The economy of Samoa has traditionally been dependent on development aid, family remittances from overseas, tourism, agriculture, and fishing (World Bank, 2016). The current Strategy for the Development of Samoa (SDS) 2012-2016 and the Agriculture Sector Plan (ASP) 2012-2016 set out goals and strategies for the re-invigoration of the agricultural sector both for local food security and for exports. Agriculture in the country has evolved from subsistence to semi-subsistence and commercialization, due to the demands of a growing population, the continuing shift to a cash-based economy, and technologies (MNRE, 2013).
Surface water and groundwater sources exist across most of Samoa, although their distribution is not uniform. The older volcanic terrain of the Fagaloa and Salani volcanics have a clay cover that results in impermeable strata, and therefore surface runoff. These older volcanics and associated surface water courses are mostly located on the eastern and southern halves of both the Upolu and Savai’i islands. The younger volcanics of the Mulifanua, Lefaga, Puapua and Aopo lave flows have little or no soil cover and allow the infiltration of nearly all rainfall. These lavas are highly permeable, allowing also rapid groundwater flow to the sea. These younger volcanics are along the north-west Upolu and Savai’i regions and coincide with the dominant distribution of coastal springs and good groundwater sources (MNRE, 2013; SOPAC, 2007).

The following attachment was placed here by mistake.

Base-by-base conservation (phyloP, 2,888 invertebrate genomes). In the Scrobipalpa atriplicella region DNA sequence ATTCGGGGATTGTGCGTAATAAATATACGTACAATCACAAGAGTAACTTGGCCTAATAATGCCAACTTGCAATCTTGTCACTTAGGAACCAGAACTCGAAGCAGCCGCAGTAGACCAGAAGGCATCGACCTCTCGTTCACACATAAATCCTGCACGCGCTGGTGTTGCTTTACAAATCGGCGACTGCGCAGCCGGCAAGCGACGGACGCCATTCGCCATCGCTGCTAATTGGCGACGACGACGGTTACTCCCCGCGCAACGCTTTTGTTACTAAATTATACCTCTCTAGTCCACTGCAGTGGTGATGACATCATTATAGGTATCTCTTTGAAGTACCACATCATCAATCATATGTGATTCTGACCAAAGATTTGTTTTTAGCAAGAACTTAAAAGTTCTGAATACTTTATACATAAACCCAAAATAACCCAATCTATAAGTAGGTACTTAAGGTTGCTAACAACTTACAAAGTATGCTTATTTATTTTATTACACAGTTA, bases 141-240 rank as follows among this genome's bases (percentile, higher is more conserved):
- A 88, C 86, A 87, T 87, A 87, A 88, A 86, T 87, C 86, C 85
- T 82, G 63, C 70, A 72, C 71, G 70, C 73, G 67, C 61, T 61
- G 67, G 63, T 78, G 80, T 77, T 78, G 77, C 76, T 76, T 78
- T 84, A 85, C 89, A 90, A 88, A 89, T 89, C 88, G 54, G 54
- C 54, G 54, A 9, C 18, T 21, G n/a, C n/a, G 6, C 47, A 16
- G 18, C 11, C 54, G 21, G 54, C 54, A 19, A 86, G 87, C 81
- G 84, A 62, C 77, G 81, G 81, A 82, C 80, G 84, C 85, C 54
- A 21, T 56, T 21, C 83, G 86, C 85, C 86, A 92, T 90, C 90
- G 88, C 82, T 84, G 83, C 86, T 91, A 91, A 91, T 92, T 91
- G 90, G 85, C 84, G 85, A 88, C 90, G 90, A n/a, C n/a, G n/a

Upolu island has about 15 more or less perennial rivers, while Savai’i island has about 4 perennial rivers (MNRE, 2013). River flow is good during the wet season whereas in the dry season, ephemeral rivers and streams begin to dry up and perennial river systems experience low flows (MNRE, 2013).
Rainwater harvesting has only been reported to be practiced to any extent in the Falealupo Peninsula of north-west Savaii, where a combination of the highly permeable Puapua volcanics and the relatively isolated geographic peninsula appear to result in saline groundwater and no surface water courses, giving the local populace no alternative but to use rainwater harvesting. This has been practiced since 1993. There is no known use of non-conventional sources of water in the country (SOPAC, 2007).
There are some crater lakes in Samoa. Lake Lanoto’o on Upolu island is the largest lake in the country (MNRE, 2013).
There are five hydropower schemes operating in the country at Afulilo, Lalomauga, Samasoni, Faleolefee and Alaoa. The latter three schemes abstract water from within the Vaisigano catchment. The Afulilo scheme includes the only dam in the country with a total capacity of 10 million m³, and stores water from a number of streams above the Vaipu wetland (Table 2). The five power stations provide about 40 percent of the annual national energy demand, varying from 70 percent in the wet season to only 20 percent in the dry season (MNRE, 2013).
In 2007, surface water provided approximately 65 percent and groundwater 35 percent of the total water withdrawal in Samoa. Most of water withdrawal and supply are operated by the Samoa Water Authority (SWA), some by independent water schemes in villages. In 2007, SWA operated 38 surface water intakes used for public water supply, 36 in Upolu (including 4 springs) and 2 in Savai’i, and 40 borehole supplies, 20 each on Savai’i and Upolu. In addition, there are 19 independent water schemes in Upolu and 5 in Savai’i. Water supply in northern, eastern and southern Upolu and eastern Savai’i is from surface water intakes, whereas that for western Upolu and rest of Savaii is from groundwater.